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Tuesday, March 15, 2016

Top NFL Official Admits Link Between Football And CTE

Danny Amendola #80 of the New England Patriots is tackled by Ron Parker #38 of the Kansas City Chiefs in the first half during the AFC Divisional Playoff Game at Gillette Stadium on January 16, 2016 in Foxboro, Massachusetts. (Jim Rogash/Getty Images)

Danny Amendola #80 of the New England Patriots is tackled by Ron Parker #38 of the Kansas City Chiefs in the first half during the AFC Divisional Playoff Game at Gillette Stadium on January 16, 2016 in Foxboro, Massachusetts. (Jim Rogash/Getty Images)

A top NFL official admitted for the first time yesterday that there’s a link between football-related head injuries and chronic traumatic encephalopathy, or CTE, a degenerative brain disease that can cause memory loss, depression and dementia.

Jeff Miller, senior vice president for health and safety at the NFL, acknowledged the link during a House Committee on Energy and Commerce discussion about concussions.

Here & Now’s Robin Young talks with Chris Nowinski, a former Harvard football player and co-founder of the Concussion Legacy Foundation, about the impact this admission could have on the future of the game.

Interview Highlights: Chris Nowinski

On his reaction to the NFL’s statement

“Frankly, I was surprised, just because the NFL had been so disciplined in trying to say the link was not proven for so long. And nothing really happened in the last month that I think would change that, but frankly I’m glad it’s happened because, if we hold the NFL to this statement, we can finally, from our end, stop wasting time trying to convince people there is a link and actually start focusing on prevention and treatment of CTE.”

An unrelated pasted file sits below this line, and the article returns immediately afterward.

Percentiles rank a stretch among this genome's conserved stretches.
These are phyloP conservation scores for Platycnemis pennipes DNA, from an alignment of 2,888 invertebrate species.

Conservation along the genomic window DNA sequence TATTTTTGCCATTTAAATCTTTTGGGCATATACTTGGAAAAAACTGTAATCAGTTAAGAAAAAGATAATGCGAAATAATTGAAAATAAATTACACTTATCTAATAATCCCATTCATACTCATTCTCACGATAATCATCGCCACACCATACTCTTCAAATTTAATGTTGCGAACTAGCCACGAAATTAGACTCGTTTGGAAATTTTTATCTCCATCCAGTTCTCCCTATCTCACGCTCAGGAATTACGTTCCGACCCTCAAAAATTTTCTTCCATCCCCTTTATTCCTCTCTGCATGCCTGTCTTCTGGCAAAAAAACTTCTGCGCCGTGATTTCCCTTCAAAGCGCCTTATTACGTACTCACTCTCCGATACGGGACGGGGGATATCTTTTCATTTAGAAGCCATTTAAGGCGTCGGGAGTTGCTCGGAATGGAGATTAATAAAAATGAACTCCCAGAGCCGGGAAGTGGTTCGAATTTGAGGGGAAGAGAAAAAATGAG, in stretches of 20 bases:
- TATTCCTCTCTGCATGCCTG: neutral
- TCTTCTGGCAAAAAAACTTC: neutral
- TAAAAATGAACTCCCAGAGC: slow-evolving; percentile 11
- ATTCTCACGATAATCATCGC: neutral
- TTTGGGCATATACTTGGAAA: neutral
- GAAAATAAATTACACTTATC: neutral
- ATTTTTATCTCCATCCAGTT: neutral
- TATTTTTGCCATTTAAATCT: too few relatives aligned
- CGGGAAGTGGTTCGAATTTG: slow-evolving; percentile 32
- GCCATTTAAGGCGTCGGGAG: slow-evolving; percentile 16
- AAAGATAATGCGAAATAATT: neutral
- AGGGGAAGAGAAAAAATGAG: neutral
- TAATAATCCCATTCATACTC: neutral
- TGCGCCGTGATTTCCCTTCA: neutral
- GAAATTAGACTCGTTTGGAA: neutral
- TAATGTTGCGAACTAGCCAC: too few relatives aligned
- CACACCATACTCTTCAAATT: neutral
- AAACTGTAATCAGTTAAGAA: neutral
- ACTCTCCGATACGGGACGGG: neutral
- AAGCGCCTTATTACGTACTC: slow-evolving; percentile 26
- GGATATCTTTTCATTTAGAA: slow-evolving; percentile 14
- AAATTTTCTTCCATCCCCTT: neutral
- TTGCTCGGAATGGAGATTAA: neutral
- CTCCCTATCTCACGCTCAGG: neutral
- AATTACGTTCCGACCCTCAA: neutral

On football’s relationship with CTE

“It appears that brain trauma can cause brain cells to start to degenerate. And we’ve seen it in people as young as 17, and the problem is that degeneration continues after you’ve stopped playing sports and potentially for the rest of your life. It starts in the frontal lobe and then goes to important areas of the brain for memory and emotional control. And so we see this evolution of symptoms over time that ends with dementia.”

On the significance of the NFL’s statement

“Well, if you look back in the last 10 years, the NFL once made an admission to The New York Times saying that they believe concussions lead to long-term effects and that’s unfortunately a little different than saying football is linked to CTE. Because the work we’ve done over the last decade has shown it’s really not concussions that’s linked to CTE, it’s repetitive brain trauma. If that becomes how we talk about the effects of football, that changes the whole game. We’re no longer talking about how many concussions are diagnosed in the NFL, we’re talking about, ‘How many years did you play football?’ and we’re talking about, is it appropriate for the NFL to be pouring tens of millions of dollars into marketing the game to children and their mothers while not discussing the risks of CTE with them?”

On the legal implications of the statement

“There are a ton of legal questions that will come out of this, from the idea of informed consent to, you know, does this change the course of the settlement that has not been yet signed off on by the judge that does not cover CTE for former NFL players? I’ve already had former NFL players reach out to me saying, ‘Does this change things?’ And frankly, the reality is maybe it should. The NFL has been keeping a very disciplined line. All their doctors, all their lawyers, everybody had been saying the link is not proven, but yesterday, they said it is. And therefore, we have to start changing our behavior accordingly.”


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Robin Young and Jeremy Hobson host Here & Now, a live two-hour production of NPR and WBUR Boston.

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